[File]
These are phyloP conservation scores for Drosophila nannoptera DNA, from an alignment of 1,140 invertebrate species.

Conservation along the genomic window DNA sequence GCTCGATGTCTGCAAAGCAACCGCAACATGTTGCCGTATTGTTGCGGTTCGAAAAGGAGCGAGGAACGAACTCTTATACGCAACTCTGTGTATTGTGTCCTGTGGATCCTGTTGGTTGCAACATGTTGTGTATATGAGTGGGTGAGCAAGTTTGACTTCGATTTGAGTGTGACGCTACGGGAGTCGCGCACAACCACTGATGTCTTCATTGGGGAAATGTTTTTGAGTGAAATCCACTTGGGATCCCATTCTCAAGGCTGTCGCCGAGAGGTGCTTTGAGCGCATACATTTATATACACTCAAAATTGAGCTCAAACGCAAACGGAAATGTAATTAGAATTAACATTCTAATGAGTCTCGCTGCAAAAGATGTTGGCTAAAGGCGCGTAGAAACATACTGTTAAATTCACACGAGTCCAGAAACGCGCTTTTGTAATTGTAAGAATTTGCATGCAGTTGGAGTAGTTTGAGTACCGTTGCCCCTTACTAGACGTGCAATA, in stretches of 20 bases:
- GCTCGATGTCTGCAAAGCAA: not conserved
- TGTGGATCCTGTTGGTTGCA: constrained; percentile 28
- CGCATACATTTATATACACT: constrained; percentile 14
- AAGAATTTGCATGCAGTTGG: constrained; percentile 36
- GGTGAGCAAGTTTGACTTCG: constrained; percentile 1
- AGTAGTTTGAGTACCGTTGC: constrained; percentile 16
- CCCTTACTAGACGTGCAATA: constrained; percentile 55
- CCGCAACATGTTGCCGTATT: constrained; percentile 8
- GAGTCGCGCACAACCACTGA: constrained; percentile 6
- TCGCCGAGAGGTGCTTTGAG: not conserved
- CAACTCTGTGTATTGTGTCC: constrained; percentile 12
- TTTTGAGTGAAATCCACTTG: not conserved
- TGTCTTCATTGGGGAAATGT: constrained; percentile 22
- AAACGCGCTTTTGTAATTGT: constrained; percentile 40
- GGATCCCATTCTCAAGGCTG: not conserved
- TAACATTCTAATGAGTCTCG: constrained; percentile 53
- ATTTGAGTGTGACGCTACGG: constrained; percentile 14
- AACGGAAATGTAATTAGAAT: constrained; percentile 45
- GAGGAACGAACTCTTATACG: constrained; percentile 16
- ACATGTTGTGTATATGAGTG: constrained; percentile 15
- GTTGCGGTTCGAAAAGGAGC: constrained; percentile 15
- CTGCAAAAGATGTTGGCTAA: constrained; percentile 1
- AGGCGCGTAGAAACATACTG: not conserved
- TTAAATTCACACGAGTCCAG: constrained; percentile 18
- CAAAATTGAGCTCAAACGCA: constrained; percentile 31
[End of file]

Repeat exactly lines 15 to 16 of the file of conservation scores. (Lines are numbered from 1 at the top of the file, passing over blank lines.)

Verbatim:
- TGTCTTCATTGGGGAAATGT: constrained; percentile 22
- AAACGCGCTTTTGTAATTGT: constrained; percentile 40